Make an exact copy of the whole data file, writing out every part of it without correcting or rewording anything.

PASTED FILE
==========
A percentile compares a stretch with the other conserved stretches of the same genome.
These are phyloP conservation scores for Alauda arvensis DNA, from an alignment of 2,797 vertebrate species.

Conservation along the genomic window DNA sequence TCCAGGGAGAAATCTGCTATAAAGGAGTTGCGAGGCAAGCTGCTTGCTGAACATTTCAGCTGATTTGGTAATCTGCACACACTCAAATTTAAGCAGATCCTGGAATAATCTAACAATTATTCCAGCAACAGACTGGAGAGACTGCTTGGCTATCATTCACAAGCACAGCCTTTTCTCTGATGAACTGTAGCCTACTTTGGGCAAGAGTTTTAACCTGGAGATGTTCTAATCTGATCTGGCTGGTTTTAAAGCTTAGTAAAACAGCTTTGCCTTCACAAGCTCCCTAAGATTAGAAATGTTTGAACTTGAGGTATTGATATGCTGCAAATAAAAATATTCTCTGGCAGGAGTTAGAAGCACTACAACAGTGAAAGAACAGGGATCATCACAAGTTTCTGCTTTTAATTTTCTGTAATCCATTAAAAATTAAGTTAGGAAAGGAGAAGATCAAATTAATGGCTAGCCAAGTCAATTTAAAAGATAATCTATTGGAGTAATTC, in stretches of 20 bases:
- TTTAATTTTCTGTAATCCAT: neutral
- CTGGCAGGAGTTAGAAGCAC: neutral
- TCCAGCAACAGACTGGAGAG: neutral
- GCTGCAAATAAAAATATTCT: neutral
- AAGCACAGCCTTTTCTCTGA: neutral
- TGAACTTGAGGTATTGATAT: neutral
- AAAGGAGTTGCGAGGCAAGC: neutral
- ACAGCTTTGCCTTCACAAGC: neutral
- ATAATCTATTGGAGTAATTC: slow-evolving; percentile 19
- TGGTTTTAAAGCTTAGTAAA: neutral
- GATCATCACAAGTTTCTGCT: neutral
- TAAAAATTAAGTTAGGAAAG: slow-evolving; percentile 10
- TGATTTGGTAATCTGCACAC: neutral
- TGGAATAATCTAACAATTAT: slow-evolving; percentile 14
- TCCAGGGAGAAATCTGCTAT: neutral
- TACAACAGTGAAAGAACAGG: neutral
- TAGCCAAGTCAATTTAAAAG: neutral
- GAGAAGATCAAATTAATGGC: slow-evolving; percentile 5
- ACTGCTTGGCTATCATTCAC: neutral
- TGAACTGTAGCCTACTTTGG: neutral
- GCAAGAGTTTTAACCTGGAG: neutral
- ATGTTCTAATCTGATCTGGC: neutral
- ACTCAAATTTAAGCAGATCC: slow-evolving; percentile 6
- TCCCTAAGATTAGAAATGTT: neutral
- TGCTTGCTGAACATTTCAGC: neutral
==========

A percentile compares a stretch with the other conserved stretches of the same genome.
These are phyloP conservation scores for Alauda arvensis DNA, from an alignment of 2,797 vertebrate species.

Conservation along the genomic window DNA sequence TCCAGGGAGAAATCTGCTATAAAGGAGTTGCGAGGCAAGCTGCTTGCTGAACATTTCAGCTGATTTGGTAATCTGCACACACTCAAATTTAAGCAGATCCTGGAATAATCTAACAATTATTCCAGCAACAGACTGGAGAGACTGCTTGGCTATCATTCACAAGCACAGCCTTTTCTCTGATGAACTGTAGCCTACTTTGGGCAAGAGTTTTAACCTGGAGATGTTCTAATCTGATCTGGCTGGTTTTAAAGCTTAGTAAAACAGCTTTGCCTTCACAAGCTCCCTAAGATTAGAAATGTTTGAACTTGAGGTATTGATATGCTGCAAATAAAAATATTCTCTGGCAGGAGTTAGAAGCACTACAACAGTGAAAGAACAGGGATCATCACAAGTTTCTGCTTTTAATTTTCTGTAATCCATTAAAAATTAAGTTAGGAAAGGAGAAGATCAAATTAATGGCTAGCCAAGTCAATTTAAAAGATAATCTATTGGAGTAATTC, in stretches of 20 bases:
- TTTAATTTTCTGTAATCCAT: neutral
- CTGGCAGGAGTTAGAAGCAC: neutral
- TCCAGCAACAGACTGGAGAG: neutral
- GCTGCAAATAAAAATATTCT: neutral
- AAGCACAGCCTTTTCTCTGA: neutral
- TGAACTTGAGGTATTGATAT: neutral
- AAAGGAGTTGCGAGGCAAGC: neutral
- ACAGCTTTGCCTTCACAAGC: neutral
- ATAATCTATTGGAGTAATTC: slow-evolving; percentile 19
- TGGTTTTAAAGCTTAGTAAA: neutral
- GATCATCACAAGTTTCTGCT: neutral
- TAAAAATTAAGTTAGGAAAG: slow-evolving; percentile 10
- TGATTTGGTAATCTGCACAC: neutral
- TGGAATAATCTAACAATTAT: slow-evolving; percentile 14
- TCCAGGGAGAAATCTGCTAT: neutral
- TACAACAGTGAAAGAACAGG: neutral
- TAGCCAAGTCAATTTAAAAG: neutral
- GAGAAGATCAAATTAATGGC: slow-evolving; percentile 5
- ACTGCTTGGCTATCATTCAC: neutral
- TGAACTGTAGCCTACTTTGG: neutral
- GCAAGAGTTTTAACCTGGAG: neutral
- ATGTTCTAATCTGATCTGGC: neutral
- ACTCAAATTTAAGCAGATCC: slow-evolving; percentile 6
- TCCCTAAGATTAGAAATGTT: neutral
- TGCTTGCTGAACATTTCAGC: neutral